ASEAN to drive world economy in 2013

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ASEAN high-growth countries such as Malaysia, Indonesia, Thailand and the Philippines will underpin the world’s economic growth in 2013, according to a report by UK-based Standard Chartered Bank.

Emerging markets in general will continue to be the biggest driver of the global economy, said Greg Karpinski, Director of Infrastructure Principal Finance at the Standard Chartered Bank, at a private equity conference in Kuwait on December 26.

He added that the US will see some recovery but European markets would continue to wrestle with their economic problems.

He emphasised his optimism about Indonesia, Malaysia and the Philippines where growth is accelerating to above 10-year average rates. The Philippines is likely to be a high performer in 2013, growing an estimated 5.8 per cent. Thailand’s economic growth in 2013 should exceed 5.2 per cent, the country’s government said on December 25, Indonesia is expected to grow by 6.3 per cent, according to the World Bank, and Malaysia has set its growth target at 5 per cent. Vietnam targets 5.5 per cent growth in 2013, and Cambodia 6.7 per cent.

In terms of investments from the GCC, the Gulf countries looked at Asia as an underallocated region before 2008, but after the economic crisis, the story of Asia was reaffirmed, said Ahmad Al Hamad, Managing Director of Kuwait China Investment Company, at the conference.

“Asia comes out ahead in terms of policy and governments taking the right steps to build confidence and stability,” he said. “The policy tools are more robust than what you find in the rest of the world.”

Metals and mining, LNG and Gas, energy infrastructure, low cost health care solutions in emerging markets will present good investment opportunities in 2013, he added,

Meanwhile, the formerly driving forces of Asia’s economy, China and India, are losing their stand. China’s double digit growth is a thing of the past with a lower growth environment and highly indebted Chinese companies and banks.

India’s GDP is set to rise in 2013, but a weak rupee will likely hurt imports and current account balance and as a result investors remain skeptical of what will happen on the subcontinent.

All in all, the world economy is expected to see sluggish growth of 2.8 per cent in 2013 against the 2.6 per cent growth seen in 2012.

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Reading Time: 2 minutes

ASEAN high-growth countries such as Malaysia, Indonesia, Thailand and the Philippines will underpin the world’s economic growth in 2013, according to a report by UK-based Standard Chartered Bank.

Reading Time: 2 minutes

ASEAN high-growth countries such as Malaysia, Indonesia, Thailand and the Philippines will underpin the world’s economic growth in 2013, according to a report by UK-based Standard Chartered Bank.

Emerging markets in general will continue to be the biggest driver of the global economy, said Greg Karpinski, Director of Infrastructure Principal Finance at the Standard Chartered Bank, at a private equity conference in Kuwait on December 26.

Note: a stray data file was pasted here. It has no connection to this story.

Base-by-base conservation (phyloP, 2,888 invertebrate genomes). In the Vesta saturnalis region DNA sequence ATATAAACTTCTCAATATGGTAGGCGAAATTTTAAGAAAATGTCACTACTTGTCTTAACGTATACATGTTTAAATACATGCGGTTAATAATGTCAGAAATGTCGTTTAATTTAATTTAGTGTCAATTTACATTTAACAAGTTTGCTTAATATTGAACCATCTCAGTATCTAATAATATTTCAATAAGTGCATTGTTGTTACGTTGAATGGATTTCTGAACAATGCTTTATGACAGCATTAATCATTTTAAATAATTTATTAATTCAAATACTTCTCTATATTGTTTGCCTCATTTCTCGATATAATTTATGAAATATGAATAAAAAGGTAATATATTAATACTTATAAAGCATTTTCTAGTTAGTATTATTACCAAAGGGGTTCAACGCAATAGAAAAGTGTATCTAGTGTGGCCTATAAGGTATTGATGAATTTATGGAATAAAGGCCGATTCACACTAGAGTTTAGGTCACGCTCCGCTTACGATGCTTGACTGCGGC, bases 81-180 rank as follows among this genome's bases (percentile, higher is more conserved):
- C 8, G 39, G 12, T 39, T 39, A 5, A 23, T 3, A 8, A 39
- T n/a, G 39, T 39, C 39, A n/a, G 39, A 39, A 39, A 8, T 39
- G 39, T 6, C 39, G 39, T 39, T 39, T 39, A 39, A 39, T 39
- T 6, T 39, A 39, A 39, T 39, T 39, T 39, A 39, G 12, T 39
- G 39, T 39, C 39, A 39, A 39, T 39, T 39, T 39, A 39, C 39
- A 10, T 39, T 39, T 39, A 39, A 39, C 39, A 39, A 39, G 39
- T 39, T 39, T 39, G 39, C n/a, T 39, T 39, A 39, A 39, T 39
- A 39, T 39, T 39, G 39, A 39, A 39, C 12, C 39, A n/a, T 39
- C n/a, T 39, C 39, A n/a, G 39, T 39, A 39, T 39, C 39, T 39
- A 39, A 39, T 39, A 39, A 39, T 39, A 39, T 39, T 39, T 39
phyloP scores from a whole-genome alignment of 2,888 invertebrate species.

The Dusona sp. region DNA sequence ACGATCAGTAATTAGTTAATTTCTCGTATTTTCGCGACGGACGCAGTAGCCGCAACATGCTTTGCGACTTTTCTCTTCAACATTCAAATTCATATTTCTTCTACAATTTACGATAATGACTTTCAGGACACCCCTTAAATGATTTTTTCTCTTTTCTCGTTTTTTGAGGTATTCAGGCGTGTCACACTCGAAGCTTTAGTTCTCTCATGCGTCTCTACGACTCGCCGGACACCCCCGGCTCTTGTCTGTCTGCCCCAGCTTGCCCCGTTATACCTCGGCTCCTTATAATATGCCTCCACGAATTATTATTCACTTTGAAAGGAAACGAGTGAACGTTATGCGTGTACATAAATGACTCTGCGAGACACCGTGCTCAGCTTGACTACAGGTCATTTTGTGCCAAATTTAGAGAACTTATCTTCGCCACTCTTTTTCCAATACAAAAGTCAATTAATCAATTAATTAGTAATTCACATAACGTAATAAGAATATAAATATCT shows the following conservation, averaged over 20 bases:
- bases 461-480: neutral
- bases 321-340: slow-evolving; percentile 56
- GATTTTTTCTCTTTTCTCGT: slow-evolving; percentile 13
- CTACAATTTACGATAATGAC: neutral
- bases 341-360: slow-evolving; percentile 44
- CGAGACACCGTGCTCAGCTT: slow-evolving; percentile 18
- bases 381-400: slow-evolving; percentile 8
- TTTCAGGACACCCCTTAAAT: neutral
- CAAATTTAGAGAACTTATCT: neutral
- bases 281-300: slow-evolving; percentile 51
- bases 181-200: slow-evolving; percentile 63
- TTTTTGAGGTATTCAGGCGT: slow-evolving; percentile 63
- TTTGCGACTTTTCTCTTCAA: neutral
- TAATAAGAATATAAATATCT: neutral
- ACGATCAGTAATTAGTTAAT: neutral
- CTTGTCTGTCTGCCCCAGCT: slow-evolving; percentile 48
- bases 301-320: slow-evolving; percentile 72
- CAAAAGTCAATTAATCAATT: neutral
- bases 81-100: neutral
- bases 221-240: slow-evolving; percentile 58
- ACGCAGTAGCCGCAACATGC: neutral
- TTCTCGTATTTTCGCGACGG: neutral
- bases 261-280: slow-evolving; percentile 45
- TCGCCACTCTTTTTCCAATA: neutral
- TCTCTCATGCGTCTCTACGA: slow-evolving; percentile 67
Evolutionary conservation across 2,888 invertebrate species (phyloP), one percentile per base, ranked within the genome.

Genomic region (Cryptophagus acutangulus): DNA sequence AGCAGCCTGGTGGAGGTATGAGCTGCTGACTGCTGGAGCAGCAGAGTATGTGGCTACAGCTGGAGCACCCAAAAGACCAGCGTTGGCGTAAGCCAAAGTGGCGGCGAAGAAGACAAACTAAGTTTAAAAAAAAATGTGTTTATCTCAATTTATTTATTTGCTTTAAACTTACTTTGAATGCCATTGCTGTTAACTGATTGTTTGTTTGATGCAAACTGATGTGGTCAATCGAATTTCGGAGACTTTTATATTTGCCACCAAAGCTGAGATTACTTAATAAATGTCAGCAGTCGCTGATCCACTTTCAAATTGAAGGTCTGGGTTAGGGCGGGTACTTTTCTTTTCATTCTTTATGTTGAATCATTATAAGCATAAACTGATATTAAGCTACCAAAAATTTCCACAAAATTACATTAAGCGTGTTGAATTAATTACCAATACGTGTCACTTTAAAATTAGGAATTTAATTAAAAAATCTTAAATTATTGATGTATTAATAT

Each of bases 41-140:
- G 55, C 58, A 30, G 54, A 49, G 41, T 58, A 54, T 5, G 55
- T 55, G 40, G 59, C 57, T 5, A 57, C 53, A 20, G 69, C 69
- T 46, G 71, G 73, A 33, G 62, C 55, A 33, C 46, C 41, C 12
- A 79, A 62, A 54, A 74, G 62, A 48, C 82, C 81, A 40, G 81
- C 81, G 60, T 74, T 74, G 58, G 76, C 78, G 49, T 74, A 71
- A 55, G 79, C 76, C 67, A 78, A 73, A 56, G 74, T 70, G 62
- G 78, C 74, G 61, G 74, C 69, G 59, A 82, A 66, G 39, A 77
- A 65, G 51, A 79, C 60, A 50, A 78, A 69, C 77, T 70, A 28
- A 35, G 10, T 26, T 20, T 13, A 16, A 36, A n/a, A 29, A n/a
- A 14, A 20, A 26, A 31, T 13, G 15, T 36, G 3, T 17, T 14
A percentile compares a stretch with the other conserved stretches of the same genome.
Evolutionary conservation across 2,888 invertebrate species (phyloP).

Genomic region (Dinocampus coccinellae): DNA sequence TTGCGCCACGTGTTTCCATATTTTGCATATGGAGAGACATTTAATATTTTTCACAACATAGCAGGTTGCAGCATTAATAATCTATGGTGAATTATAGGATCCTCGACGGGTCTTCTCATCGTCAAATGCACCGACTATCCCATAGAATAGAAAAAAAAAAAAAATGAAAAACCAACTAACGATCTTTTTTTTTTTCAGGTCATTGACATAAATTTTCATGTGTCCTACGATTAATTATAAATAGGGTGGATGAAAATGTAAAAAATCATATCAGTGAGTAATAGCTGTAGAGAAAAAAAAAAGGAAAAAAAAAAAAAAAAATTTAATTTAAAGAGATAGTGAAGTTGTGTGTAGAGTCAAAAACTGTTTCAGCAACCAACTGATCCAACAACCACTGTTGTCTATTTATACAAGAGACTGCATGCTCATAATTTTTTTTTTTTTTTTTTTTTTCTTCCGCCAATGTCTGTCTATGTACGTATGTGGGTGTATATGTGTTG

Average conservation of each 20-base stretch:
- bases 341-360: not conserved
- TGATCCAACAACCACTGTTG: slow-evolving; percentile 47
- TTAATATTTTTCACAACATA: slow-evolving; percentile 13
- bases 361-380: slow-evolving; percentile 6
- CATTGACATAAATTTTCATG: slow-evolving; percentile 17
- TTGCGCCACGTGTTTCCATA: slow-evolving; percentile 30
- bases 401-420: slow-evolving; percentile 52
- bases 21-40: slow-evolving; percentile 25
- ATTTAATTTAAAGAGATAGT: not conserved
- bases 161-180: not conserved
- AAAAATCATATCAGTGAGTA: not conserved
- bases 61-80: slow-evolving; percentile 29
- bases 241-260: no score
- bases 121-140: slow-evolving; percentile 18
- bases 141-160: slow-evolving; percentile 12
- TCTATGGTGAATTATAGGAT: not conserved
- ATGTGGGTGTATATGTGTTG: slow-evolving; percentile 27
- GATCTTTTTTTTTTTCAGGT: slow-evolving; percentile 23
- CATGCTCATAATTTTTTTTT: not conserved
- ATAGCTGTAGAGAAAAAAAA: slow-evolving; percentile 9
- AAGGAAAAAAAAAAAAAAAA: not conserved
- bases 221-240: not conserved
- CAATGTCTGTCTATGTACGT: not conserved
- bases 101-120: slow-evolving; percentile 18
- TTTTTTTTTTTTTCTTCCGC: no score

He added that the US will see some recovery but European markets would continue to wrestle with their economic problems.

He emphasised his optimism about Indonesia, Malaysia and the Philippines where growth is accelerating to above 10-year average rates. The Philippines is likely to be a high performer in 2013, growing an estimated 5.8 per cent. Thailand’s economic growth in 2013 should exceed 5.2 per cent, the country’s government said on December 25, Indonesia is expected to grow by 6.3 per cent, according to the World Bank, and Malaysia has set its growth target at 5 per cent. Vietnam targets 5.5 per cent growth in 2013, and Cambodia 6.7 per cent.

In terms of investments from the GCC, the Gulf countries looked at Asia as an underallocated region before 2008, but after the economic crisis, the story of Asia was reaffirmed, said Ahmad Al Hamad, Managing Director of Kuwait China Investment Company, at the conference.

“Asia comes out ahead in terms of policy and governments taking the right steps to build confidence and stability,” he said. “The policy tools are more robust than what you find in the rest of the world.”

Metals and mining, LNG and Gas, energy infrastructure, low cost health care solutions in emerging markets will present good investment opportunities in 2013, he added,

Meanwhile, the formerly driving forces of Asia’s economy, China and India, are losing their stand. China’s double digit growth is a thing of the past with a lower growth environment and highly indebted Chinese companies and banks.

India’s GDP is set to rise in 2013, but a weak rupee will likely hurt imports and current account balance and as a result investors remain skeptical of what will happen on the subcontinent.

All in all, the world economy is expected to see sluggish growth of 2.8 per cent in 2013 against the 2.6 per cent growth seen in 2012.

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